Reformed Churchmen

We are Confessional Calvinists and a Prayer Book Church-people. In 2012, we remembered the 350th anniversary of the 1662 Book of Common Prayer; also, we remembered the 450th anniversary of John Jewel's sober, scholarly, and Reformed "An Apology of the Church of England." In 2013, we remembered the publication of the "Heidelberg Catechism" and the influence of Reformed theologians in England, including Heinrich Bullinger's Decades. For 2014: Tyndale's NT translation. For 2015, John Roger, Rowland Taylor and Bishop John Hooper's martyrdom, burned at the stakes. Books of the month. December 2014: Alan Jacob's "Book of Common Prayer" at: January 2015: A.F. Pollard's "Thomas Cranmer and the English Reformation: 1489-1556" at: February 2015: Jaspar Ridley's "Thomas Cranmer" at:

Wednesday, December 31, 2014

31 December 2014 A.D. “Prayer in the English Reformation” by Rev.Dr.Prof. Gerald Bray

31 December 2014 A.D.  “Prayer in the English Reformation” by Rev.Dr.Prof. Gerald Bray

Bray, Gerald. “Prayer in the English Reformation (Gerald Bray).”  Credo Magazine.  31 Dec 2014.  Accessed 31 Dec 2014.

Prayer in the English Reformation (Gerald Bray)


Prayer in the English Reformation  (Gerald Bray)

In the most recent issue of Credo Magazine, “How Then Shall We Pray? The Necessity of Prayer for the Christian Life,” Gerald Bray has contributed two excellent articles on “Prayer in the English Reformation.” Gerald Bray is research professor of divinity, history, and doctrine at Beeson Divinity School. He is the author of numerous books, including God Has Spoken: A History of Christian Theology and God is Love: A Biblical and Systematic Theology.

Credo Front October 2014 CoverHere is the start of Bray’s article:

It may seem strange to think that arguments about prayer played a central role in the Protestant Reformation. We know that people did not have the Bible in their own language and that the institutional church suffered from defects that had to be put right, and we think that was what the Reformation was mainly about. Prayer, on the other hand, strikes us as having been much the same after the great upheaval of the sixteenth century as it had been before. It is hard to believe that people did not cry out to God before the Reformation, and since human needs do not change, it is equally hard to believe that their prayers did either. But prayer is at the heart of our devotional life as Christians, and because that devotional life was deeply affected by the movement of reform, questions surrounding the nature and practice of prayer were bound to be raised sooner or later.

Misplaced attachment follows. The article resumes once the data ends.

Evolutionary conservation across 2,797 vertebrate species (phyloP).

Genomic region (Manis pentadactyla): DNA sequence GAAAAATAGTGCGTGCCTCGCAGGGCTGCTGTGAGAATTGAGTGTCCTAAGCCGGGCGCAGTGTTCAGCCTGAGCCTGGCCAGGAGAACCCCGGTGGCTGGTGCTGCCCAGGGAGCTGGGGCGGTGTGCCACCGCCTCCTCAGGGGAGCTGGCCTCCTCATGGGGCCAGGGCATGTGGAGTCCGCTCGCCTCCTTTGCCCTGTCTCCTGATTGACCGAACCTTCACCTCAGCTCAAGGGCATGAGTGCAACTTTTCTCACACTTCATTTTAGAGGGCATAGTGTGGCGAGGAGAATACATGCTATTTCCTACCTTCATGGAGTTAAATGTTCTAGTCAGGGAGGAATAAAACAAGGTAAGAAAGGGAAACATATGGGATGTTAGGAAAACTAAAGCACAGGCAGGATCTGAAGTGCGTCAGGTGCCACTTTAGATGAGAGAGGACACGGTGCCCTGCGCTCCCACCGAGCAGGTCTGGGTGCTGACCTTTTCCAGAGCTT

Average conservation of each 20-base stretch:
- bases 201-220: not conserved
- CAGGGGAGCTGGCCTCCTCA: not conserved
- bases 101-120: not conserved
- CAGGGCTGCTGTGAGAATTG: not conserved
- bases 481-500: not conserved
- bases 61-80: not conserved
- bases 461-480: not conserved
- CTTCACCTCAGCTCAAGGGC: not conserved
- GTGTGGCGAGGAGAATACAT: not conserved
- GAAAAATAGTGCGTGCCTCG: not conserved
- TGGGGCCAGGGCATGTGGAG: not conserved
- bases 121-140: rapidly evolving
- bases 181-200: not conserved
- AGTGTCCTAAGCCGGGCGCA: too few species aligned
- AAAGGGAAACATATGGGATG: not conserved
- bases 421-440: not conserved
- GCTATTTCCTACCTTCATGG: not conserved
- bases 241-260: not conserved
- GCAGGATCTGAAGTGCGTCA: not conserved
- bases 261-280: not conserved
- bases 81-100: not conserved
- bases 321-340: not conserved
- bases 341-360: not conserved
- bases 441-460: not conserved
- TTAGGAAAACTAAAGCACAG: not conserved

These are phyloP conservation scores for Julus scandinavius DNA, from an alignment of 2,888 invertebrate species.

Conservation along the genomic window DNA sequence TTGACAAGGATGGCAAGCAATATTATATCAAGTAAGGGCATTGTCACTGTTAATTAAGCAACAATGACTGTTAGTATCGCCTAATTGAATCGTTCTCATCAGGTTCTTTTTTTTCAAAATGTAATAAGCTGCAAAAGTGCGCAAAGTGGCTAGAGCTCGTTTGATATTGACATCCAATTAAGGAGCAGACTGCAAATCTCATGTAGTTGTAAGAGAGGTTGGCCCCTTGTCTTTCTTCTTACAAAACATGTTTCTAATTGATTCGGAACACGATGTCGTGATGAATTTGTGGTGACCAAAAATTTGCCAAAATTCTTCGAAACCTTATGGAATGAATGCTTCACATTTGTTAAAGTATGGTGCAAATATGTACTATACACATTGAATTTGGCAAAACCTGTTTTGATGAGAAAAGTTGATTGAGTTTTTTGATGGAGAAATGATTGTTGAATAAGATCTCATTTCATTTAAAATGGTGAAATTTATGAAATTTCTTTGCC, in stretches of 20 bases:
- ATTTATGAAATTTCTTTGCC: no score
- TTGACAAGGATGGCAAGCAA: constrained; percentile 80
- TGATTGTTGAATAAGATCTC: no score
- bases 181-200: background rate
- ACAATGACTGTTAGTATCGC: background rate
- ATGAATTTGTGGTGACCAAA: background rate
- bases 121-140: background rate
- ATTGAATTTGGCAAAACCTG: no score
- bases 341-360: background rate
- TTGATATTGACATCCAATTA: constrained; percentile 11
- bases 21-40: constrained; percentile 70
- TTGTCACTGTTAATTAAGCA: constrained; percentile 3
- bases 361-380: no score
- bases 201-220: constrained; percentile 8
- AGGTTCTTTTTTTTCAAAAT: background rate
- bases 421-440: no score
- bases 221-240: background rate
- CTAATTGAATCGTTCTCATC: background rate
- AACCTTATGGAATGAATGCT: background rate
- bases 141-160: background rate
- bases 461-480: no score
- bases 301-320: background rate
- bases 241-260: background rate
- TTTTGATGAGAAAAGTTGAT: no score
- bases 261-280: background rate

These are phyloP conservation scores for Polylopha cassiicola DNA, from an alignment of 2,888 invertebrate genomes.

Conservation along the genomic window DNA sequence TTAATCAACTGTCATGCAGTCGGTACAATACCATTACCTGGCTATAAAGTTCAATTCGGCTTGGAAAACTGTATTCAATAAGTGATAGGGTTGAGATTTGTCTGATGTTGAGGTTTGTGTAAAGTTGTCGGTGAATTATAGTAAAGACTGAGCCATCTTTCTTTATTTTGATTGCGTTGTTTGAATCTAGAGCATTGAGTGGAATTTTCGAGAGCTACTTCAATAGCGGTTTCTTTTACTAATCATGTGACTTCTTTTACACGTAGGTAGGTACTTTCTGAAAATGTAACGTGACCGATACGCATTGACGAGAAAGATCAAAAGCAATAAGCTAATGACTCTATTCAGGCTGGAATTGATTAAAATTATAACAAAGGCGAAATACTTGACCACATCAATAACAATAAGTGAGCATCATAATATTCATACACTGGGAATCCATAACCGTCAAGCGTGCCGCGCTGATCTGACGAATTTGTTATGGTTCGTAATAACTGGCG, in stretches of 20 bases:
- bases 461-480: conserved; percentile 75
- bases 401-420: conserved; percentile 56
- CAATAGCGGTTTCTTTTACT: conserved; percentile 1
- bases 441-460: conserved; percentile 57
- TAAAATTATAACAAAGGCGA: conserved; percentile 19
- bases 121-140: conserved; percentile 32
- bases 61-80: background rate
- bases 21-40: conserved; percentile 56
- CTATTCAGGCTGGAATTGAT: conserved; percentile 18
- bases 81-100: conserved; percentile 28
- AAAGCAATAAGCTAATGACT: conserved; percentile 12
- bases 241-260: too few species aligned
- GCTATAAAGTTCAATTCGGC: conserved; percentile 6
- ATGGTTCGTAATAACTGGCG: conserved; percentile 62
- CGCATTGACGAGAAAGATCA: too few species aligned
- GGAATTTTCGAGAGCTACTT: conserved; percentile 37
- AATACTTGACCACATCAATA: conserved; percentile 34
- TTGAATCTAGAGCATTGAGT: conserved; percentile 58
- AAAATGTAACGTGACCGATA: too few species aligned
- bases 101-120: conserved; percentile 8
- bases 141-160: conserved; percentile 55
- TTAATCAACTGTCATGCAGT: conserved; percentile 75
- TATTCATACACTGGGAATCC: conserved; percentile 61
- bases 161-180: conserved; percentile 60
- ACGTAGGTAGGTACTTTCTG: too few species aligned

Will you pray for me?

To understand what happened and why, we must step back into the medieval world in which Martin Luther grew up. The French historian Georges Duby (1919-96) classified medieval society into three distinct orders – those who prayed, those who fought and those who worked. These orders, better known to us as the three estates of the realm, were clearly demarcated from each other by a series of laws, customs and taboos that extended even to what each of them was allowed to wear. The praying order was the first, or spiritual estate, consisting of priests, monks, friars and other people who were officially recognized as “religious.” It was their duty to connect society to God, a task which was thought to be aided by imposing a semi-heavenly lifestyle on them. Like the angels, they were required to be celibate and they spoke, wrote and prayed in a language that was not in common use. They lived by their own laws, in their own quarters, and were as cut off from the world as they could be.

This way of life seems strange to us now, but it had a logic of its own. …

Read the rest of Bray’s article today!

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